It's not like they stopped with one, either.

The Amiga's real power was in its operating system. Intuition, the backbone of Workbench, had mystical properties. It could read minds. Consequently, other Amiga users were your tribe, sight unseen. We were all hanging out a big muddy rave together. Somewhere in Europe.

Wait, wouldn't this make them more like The Velvet Underground?

There were way too many people involved to start naming them by names. Kinda like...Ozric Tentacles? But as if creating the most iconic computer of all time wasn't enough, a few Amiga people released some solo albums as follow-ups.

Perhaps you've heard of them.

Okay, perhaps I should stop picking bands I know little to nothing about. I have no good way to tie the Amiga people to Ozric Tentacles, short of using some cliched way to say they created digital/analog alchemy on a grand scale.

Nailed it.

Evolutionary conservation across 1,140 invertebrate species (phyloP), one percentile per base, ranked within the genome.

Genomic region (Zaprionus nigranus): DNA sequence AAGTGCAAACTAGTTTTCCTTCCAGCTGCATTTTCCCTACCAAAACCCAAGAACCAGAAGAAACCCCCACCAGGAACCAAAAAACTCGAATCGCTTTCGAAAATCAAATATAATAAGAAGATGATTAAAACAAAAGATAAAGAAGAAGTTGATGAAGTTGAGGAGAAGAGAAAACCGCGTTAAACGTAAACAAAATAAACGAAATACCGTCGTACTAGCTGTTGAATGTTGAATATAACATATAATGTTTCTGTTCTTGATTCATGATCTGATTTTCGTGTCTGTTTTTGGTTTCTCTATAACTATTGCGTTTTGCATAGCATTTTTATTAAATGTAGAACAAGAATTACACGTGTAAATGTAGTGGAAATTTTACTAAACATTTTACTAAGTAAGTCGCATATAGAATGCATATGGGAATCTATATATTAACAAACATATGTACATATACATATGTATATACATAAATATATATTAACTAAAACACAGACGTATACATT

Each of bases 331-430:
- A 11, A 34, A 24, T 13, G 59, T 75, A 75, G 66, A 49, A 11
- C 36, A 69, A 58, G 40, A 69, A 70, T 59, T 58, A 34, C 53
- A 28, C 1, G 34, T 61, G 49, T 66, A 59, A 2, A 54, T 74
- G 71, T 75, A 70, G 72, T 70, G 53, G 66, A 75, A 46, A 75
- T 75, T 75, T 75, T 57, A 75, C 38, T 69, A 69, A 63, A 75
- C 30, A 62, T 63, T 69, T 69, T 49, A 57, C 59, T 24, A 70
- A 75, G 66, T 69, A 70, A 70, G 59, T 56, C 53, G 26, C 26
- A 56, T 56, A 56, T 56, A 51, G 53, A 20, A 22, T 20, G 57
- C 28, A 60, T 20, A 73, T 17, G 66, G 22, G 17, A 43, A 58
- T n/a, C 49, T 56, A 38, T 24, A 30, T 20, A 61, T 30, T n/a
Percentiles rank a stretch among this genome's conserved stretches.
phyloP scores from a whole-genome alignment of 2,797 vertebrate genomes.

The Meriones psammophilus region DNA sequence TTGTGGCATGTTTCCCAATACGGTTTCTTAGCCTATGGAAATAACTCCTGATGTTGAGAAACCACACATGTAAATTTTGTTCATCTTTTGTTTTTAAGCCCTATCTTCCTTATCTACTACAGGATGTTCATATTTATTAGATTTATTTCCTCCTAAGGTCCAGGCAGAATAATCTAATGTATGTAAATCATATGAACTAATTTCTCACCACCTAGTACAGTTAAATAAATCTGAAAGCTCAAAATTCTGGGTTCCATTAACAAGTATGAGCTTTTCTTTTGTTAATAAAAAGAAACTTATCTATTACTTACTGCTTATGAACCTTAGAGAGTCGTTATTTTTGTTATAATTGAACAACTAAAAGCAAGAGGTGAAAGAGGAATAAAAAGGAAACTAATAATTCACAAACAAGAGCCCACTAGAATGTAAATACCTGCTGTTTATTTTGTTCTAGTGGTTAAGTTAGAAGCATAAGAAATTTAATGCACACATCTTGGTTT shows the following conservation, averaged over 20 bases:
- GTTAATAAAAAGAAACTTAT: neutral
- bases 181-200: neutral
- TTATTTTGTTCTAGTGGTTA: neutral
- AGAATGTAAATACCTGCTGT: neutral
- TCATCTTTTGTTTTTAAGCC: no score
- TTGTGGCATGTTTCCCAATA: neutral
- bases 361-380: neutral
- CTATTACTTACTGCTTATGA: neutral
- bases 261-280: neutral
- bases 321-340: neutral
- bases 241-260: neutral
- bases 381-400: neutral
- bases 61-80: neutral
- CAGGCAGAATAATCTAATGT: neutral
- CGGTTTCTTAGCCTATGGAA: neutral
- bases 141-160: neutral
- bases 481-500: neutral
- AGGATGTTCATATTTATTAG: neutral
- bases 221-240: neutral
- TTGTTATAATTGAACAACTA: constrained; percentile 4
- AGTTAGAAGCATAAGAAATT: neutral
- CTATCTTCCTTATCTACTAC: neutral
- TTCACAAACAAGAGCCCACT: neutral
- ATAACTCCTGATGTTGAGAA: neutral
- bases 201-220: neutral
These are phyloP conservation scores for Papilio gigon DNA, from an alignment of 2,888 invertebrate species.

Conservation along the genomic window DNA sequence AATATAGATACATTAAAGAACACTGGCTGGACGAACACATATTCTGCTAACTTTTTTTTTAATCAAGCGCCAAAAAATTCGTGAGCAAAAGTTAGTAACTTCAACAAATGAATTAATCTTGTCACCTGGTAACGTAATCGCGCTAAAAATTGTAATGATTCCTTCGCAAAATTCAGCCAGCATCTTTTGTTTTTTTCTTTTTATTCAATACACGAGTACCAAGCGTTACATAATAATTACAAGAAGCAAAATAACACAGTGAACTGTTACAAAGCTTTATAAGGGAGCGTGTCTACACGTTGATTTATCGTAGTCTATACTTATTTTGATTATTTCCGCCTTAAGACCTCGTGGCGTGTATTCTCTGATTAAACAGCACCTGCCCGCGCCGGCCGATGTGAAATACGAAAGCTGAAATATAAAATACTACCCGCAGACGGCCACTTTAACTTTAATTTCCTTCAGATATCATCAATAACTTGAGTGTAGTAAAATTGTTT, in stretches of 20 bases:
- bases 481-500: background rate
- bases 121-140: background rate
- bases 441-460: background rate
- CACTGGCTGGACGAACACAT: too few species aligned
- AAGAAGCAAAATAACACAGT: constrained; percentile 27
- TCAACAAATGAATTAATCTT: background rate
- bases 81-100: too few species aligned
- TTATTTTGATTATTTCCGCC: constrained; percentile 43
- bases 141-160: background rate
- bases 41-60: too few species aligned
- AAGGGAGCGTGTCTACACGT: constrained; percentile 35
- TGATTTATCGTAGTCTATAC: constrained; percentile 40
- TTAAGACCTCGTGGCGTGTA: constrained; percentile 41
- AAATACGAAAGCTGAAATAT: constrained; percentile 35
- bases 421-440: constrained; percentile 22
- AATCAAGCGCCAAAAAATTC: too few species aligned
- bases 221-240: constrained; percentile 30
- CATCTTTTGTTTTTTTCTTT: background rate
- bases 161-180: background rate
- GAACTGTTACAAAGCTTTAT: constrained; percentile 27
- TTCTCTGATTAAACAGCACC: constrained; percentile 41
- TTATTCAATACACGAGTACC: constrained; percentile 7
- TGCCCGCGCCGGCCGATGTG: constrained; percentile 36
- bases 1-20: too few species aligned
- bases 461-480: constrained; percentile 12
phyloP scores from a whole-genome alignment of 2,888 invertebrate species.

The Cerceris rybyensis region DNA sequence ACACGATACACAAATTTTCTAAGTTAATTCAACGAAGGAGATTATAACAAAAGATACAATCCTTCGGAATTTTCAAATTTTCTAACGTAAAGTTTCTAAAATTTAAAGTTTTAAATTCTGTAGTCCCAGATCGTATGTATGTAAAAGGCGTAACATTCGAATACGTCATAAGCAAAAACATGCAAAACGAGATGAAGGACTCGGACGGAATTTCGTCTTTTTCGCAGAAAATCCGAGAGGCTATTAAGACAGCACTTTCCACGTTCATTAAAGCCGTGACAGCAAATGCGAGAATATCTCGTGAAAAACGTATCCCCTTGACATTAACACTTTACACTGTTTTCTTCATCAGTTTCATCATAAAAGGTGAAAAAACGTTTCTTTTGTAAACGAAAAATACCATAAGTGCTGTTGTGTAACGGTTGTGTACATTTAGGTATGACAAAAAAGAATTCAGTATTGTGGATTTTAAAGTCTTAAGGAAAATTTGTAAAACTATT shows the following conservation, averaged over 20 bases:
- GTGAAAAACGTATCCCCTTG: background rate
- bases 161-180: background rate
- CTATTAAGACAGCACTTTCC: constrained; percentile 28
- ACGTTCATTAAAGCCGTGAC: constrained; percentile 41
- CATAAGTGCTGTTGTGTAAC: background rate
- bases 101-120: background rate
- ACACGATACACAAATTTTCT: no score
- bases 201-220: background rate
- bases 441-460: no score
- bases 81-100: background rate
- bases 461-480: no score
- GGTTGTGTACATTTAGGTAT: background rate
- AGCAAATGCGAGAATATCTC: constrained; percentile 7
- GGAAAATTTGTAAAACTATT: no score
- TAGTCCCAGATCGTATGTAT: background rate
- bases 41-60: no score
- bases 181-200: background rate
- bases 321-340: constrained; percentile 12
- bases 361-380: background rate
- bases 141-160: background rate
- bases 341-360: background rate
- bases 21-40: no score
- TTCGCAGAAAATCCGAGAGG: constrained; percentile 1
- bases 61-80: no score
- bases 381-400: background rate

Rock Star Status: Ozric Tentacles

Joel on Software Joel

Joel Spolsky? Rock star?

Hell yes. Although he'd probably cringe at the comparison, and we imagine he shuns rock star programmers in general. perhaps that's because rock star types don't always get on well with other rock star types.

And Joel is about as big as it gets, in a sense. He was project manager (or some such lofty title - I don't really research these things) on an obscure little project that may have passed across your desk once or twice in your life.

That's right. He wrote Microsoft.

But Joel didn't just rest on his laurels. Oh, hell no. He's now one of the top columnists on Silicon Valley topics. His articles on usability are like User Interface Design erotica. He builds teams and projects in a decidedly non-Microsoft fashion. Not content to rehash major label pop forever, he continues to refine his art, on his own terms.

Joel rocks. But he rocks in a timely manner, on budget, and meeting the targeted specifications. 

Rock Star Status: Tin Machine-era David Bowie.